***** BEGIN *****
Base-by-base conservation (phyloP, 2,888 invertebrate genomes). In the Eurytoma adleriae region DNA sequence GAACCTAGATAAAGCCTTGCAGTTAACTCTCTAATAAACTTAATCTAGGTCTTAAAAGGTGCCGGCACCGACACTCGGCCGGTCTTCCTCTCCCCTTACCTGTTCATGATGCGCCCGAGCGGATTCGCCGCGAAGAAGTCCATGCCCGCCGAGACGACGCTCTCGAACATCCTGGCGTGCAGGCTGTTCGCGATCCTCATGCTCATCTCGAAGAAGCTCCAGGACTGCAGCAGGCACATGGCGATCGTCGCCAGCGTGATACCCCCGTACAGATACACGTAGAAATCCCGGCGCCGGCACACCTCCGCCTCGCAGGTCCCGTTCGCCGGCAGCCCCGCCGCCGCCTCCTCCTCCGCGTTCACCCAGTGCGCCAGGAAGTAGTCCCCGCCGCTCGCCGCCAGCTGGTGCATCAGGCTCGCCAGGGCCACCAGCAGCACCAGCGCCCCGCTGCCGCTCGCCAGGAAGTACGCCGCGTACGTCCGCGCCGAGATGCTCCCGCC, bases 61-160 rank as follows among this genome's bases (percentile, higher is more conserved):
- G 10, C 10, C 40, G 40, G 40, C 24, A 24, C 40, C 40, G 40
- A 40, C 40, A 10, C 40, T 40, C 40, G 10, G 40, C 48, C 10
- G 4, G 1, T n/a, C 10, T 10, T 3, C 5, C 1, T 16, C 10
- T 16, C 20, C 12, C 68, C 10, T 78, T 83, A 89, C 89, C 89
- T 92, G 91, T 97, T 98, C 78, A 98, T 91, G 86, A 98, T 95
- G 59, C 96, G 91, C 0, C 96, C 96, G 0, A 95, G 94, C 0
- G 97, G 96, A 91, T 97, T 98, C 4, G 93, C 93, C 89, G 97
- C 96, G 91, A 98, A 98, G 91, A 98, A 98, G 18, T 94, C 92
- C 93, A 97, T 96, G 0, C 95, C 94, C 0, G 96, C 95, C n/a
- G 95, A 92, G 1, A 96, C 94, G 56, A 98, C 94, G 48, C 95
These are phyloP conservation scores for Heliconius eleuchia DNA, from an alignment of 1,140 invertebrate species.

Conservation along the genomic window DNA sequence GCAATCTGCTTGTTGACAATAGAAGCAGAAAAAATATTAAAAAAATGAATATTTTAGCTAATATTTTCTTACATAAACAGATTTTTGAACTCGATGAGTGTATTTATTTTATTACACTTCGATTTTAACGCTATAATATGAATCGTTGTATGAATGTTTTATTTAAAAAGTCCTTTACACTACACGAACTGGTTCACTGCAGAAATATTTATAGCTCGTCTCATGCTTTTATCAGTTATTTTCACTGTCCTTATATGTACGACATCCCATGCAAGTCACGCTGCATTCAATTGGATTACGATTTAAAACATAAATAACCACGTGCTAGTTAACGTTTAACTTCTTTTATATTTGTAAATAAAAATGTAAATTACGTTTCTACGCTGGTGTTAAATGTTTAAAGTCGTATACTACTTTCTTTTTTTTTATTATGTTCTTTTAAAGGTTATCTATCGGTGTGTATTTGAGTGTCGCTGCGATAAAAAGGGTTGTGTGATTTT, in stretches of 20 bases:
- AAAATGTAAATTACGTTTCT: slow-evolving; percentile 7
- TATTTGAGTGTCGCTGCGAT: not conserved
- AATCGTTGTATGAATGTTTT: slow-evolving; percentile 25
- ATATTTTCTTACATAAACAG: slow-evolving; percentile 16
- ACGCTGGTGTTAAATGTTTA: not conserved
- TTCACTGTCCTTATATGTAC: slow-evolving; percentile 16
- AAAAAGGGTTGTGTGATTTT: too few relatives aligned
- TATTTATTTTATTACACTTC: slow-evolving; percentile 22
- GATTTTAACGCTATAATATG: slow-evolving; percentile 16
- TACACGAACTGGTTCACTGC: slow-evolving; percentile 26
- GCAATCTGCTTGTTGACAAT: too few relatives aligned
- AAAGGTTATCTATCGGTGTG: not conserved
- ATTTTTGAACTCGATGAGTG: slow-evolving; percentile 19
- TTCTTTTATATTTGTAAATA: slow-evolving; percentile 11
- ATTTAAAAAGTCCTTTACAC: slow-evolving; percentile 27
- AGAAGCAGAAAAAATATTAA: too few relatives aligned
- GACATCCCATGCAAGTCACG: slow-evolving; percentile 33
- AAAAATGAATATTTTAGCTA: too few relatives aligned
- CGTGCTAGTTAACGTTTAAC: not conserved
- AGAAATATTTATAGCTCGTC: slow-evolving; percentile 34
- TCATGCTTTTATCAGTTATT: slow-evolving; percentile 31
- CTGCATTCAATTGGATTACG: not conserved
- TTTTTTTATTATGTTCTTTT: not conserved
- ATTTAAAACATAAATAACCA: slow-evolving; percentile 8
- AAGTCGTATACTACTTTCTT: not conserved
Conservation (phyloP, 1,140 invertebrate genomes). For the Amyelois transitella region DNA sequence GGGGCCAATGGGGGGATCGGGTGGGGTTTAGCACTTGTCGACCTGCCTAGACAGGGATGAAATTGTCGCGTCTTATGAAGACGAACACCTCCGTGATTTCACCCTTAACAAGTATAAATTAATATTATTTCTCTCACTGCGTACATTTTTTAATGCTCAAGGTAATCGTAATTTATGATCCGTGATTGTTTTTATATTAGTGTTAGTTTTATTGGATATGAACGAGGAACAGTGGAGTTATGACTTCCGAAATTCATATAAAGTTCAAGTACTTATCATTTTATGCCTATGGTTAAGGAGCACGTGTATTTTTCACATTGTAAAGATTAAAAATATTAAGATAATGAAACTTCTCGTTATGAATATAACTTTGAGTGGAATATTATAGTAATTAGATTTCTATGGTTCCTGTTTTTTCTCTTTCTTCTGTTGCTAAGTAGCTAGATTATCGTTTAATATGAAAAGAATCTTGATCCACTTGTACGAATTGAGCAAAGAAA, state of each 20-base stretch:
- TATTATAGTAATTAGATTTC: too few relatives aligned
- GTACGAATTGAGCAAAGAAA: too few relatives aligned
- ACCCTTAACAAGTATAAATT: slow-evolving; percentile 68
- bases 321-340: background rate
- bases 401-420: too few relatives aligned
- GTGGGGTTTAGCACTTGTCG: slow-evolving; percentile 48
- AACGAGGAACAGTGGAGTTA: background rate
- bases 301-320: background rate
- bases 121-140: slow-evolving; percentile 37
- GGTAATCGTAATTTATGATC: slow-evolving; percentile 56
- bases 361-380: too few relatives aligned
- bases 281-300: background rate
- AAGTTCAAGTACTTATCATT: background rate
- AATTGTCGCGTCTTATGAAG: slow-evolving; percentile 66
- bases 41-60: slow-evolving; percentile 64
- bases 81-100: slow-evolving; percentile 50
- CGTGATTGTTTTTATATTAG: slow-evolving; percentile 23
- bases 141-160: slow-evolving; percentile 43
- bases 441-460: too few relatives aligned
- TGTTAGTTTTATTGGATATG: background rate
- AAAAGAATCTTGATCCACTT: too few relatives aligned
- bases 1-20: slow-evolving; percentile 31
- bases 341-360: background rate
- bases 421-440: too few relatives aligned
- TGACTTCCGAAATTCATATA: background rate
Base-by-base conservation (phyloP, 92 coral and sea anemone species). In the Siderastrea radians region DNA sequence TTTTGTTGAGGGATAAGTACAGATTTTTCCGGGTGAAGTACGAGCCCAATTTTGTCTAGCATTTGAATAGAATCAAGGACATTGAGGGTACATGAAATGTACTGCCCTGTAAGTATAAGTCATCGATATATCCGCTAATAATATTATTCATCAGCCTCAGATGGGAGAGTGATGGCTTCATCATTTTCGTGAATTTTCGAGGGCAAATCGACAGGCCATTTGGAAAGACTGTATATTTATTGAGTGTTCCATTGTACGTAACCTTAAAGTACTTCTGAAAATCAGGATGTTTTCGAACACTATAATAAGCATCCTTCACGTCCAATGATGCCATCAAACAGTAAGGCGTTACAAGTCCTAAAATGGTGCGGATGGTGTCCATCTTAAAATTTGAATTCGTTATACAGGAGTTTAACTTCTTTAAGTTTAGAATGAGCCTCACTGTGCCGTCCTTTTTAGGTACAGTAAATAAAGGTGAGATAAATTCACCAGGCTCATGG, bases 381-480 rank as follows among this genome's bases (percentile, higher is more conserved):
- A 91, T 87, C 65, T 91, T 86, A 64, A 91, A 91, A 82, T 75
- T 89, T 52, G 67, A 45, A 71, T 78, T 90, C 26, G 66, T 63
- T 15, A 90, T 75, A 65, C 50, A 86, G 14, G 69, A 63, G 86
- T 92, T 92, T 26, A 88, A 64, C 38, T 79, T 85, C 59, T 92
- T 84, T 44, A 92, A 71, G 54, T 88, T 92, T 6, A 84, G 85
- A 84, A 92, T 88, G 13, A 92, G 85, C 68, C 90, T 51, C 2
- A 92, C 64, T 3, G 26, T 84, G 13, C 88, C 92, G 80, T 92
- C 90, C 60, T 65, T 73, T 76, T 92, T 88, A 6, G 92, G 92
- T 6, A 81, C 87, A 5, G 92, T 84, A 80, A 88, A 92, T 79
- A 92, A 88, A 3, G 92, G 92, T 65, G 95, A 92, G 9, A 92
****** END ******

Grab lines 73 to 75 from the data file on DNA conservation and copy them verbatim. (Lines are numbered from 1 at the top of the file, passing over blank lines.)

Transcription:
- C 90, C 60, T 65, T 73, T 76, T 92, T 88, A 6, G 92, G 92
- T 6, A 81, C 87, A 5, G 92, T 84, A 80, A 88, A 92, T 79
- A 92, A 88, A 3, G 92, G 92, T 65, G 95, A 92, G 9, A 92